Homeless pic

I hereby submit two documents for your consideration together with this covering submission which focuses on the issues of the people of the Western Cape in terms of land restitution.

The first document outlines that part of South African history of dispossession in the old Cape Colony that probably represents the most hidden part of South African history – the 15 wars of forced removal ethnic clearing of the Cape of its indigenous African communities over 176 years (1652 – 1828) and the subsequent de-Africanisation of its Nama, Damara, Griqua, Korana, Cape Khoi and Camissa people in 1911 and again to even greater degree in 1950.

The second document is written by an economist who unpacks the economic instruments used alongside the ethnic clearance wars whereby one of those instruments, the issuing of  “Leningplaats” or “Loan Farm” bonds of the VOC, co-relate absolutely to the 15 wars, particularly the first ten.

The contention of this submission is that by using the 1913 Land Act as the yardstick for evaluating dispossession, a terrible injustice has been done and that any act of Restorative Justice must consider what happened in the period highlighted. The same dispossessed descendant communities saw the Europeans get a second bite of the dispossession cherry when under the Group Areas Act, the little that people of colour still had, was again taken away from them by the Europeans.

After 24 years of the ANC government little or nothing has changed for those still classified by the Apartheid definition as “Coloured” and for our fellow African cousins, the Xhosa, particularly of the Gqunkhwebe, as other African persons in this province. This submission contends that all persons of colour, except those who specifically assert that they are Asian, are Africans without the need to use Apartheid terminology and definitions.


The African people of the Western Cape, largely Cape Khoi and San (/Xam), but on the eastern extremities of the Western Cape the Gqunukhwebe too, were rich in livestock and crops. The estimated Cape Khoi population was in the region of 150 000 in 1652, and the /Xam around 30 000 and Gqunukhwebe in the region of 30 000. Historians estimate tens of thousands of head of cattle and three times as many sheep were owned by these African communities, who responsibly and scientifically used the land and its water resources through rotational use of their land for managing herds.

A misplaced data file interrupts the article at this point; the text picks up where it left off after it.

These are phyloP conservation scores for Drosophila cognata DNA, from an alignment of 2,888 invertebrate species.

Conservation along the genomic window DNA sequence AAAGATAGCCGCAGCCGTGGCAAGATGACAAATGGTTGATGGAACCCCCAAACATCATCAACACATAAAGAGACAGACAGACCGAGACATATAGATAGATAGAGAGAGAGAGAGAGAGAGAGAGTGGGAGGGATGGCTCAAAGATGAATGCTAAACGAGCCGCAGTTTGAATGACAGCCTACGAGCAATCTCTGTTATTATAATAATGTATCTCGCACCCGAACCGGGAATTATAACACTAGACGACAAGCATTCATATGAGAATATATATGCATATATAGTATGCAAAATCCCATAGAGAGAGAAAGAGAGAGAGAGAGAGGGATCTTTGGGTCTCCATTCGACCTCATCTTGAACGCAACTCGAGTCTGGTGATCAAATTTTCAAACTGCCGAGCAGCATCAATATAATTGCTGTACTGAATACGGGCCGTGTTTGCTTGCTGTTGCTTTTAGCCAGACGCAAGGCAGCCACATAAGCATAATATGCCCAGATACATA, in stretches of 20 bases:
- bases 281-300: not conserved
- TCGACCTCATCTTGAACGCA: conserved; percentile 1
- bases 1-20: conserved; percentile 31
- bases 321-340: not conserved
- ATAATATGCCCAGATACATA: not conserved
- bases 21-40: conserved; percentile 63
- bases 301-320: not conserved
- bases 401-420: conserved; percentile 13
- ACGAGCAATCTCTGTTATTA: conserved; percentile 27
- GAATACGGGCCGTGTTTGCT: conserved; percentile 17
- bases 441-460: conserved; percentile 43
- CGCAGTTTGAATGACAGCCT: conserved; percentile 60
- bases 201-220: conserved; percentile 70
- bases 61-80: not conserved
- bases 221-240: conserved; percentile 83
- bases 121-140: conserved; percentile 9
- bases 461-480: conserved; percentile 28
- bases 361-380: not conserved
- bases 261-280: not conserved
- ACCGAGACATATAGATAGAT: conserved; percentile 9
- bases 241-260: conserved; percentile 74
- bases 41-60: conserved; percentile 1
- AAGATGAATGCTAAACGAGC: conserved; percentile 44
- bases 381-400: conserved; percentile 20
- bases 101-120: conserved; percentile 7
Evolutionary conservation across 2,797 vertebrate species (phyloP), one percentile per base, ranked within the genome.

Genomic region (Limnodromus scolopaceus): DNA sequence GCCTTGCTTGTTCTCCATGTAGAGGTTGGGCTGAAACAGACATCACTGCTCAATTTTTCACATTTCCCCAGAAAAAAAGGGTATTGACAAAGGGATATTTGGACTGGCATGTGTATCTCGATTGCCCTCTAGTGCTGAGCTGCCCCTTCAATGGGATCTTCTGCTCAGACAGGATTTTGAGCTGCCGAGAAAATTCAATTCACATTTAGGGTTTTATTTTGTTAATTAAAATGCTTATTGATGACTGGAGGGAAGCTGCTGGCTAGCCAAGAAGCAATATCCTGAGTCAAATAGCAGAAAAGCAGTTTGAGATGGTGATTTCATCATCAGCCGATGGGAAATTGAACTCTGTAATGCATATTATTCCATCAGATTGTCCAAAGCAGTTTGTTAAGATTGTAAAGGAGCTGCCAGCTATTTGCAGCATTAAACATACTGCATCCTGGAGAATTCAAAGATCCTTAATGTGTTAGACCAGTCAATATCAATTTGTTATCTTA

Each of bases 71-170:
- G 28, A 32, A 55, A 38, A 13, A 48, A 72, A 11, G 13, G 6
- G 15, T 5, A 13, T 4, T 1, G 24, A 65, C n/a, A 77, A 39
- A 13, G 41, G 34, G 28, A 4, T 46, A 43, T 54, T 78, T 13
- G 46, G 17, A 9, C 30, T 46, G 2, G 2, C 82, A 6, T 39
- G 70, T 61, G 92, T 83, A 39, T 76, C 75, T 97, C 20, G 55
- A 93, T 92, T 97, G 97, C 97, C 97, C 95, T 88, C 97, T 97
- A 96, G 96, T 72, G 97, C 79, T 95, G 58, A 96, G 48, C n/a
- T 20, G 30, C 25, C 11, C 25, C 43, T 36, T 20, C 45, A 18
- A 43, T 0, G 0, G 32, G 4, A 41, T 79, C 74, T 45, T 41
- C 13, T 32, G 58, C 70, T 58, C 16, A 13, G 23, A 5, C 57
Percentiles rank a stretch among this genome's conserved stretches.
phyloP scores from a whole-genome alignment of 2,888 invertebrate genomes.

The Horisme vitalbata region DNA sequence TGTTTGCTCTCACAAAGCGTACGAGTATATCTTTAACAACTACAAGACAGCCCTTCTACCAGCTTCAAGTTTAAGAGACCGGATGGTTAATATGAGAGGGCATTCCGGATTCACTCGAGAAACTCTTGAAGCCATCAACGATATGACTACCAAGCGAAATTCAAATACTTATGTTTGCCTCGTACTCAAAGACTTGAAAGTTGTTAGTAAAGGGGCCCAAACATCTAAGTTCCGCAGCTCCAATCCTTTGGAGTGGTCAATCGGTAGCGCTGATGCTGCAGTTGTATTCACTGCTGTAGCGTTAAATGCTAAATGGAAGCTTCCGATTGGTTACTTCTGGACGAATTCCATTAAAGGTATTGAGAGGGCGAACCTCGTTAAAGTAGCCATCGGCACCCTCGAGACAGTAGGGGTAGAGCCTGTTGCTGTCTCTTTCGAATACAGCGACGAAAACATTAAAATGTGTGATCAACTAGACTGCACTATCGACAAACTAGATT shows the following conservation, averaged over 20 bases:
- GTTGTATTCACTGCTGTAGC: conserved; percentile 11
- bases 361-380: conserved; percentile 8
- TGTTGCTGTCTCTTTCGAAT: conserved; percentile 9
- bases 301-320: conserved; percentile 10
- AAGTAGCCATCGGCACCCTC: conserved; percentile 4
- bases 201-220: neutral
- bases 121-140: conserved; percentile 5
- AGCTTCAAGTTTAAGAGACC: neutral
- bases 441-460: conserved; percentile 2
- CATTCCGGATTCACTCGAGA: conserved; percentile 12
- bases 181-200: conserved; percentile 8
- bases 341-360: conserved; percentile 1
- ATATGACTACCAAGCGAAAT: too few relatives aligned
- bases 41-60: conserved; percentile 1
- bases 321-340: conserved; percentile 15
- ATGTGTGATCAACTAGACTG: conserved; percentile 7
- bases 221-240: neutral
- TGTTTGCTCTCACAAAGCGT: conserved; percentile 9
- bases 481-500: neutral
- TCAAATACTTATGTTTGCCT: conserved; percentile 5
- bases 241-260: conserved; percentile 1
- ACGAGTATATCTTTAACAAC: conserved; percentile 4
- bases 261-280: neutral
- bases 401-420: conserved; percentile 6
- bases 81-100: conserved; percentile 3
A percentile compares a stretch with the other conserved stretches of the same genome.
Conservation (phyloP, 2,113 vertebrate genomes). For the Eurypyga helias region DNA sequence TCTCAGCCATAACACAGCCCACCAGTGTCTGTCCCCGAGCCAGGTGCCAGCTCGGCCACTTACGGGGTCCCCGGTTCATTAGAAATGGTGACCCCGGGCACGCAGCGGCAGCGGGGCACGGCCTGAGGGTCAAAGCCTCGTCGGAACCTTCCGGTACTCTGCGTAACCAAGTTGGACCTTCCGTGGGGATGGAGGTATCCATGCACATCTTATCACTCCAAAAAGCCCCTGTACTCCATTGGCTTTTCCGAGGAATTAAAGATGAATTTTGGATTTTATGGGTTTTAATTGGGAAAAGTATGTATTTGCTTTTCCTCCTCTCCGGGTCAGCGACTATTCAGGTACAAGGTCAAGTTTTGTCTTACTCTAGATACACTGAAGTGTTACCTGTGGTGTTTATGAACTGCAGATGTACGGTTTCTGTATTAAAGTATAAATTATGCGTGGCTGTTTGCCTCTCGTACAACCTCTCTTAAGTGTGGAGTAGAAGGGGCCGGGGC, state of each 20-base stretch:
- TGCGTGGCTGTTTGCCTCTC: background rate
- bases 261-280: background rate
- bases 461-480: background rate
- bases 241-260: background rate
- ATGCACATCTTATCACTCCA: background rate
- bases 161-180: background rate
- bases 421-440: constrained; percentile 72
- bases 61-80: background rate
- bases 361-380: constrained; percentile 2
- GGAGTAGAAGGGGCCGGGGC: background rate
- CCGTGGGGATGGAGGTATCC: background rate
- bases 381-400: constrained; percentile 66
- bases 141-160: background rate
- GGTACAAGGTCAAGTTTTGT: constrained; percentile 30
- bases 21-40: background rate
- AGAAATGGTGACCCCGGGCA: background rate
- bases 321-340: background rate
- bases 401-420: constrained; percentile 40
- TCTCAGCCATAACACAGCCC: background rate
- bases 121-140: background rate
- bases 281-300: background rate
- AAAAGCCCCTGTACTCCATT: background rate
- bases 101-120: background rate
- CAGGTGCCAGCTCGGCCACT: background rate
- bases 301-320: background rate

By the year 1800, the Khoi were 25 000 in the Western Cape, the /Xam around 1000 and the war records show the Gqunukhwebe were around 20 000 displaced people and after 1812 were totally expelled from the northern reaches of the Western Cape. Within another century the /Xam were wiped out due to recorded genocide practices. The Western Cape was ethnically cleared except for those pacified Khoi who were turned into farm labourers under the same conditions of the slaves. Land, liberty, livestock, water resources, sustainable livelihoods, social infrastructure and cohesion, culture and leadership in independent successful African farming communities was purposefully destroyed and the land, livestock, water resources were expropriated without compensation by European settlers under force of arms and conquest. Farms were staked out and title deeds drawn up as Loan Farms by the settlers who paid the VOC a monthly fee and an annual tithe in tax. The beneficiaries were the white farmers, the United Dutch East India Company and the British Government.

Alongside this dispossession and denigration, local Africans joined slaves on farms who were predominantly Africans (68%) and from Asia (32%) in having to labour for no compensation on these European farms. Not only did all of these people labour on farms, they also built the infrastructure of the towns roads, docks and city. The added value for no remuneration is immeasurable. Any form of restitution cannot ignore this scenario, experienced nowhere else in South Africa to this degree.

The slaves were from East Africa and the northern reaches of South Africa (Limpopo, Mpumalanga and KZN) and were known as Masbiekers, as well as some West Africans classed as ‘Prize Slaves’ or ‘Liberated Africans’ seized from slave traders at sea.  When brought to the Cape by the Royal Navy who had ‘rescued’ them, they were branded and forced to work for 14 years as free apprentice labour before really being free – some as late as 1870.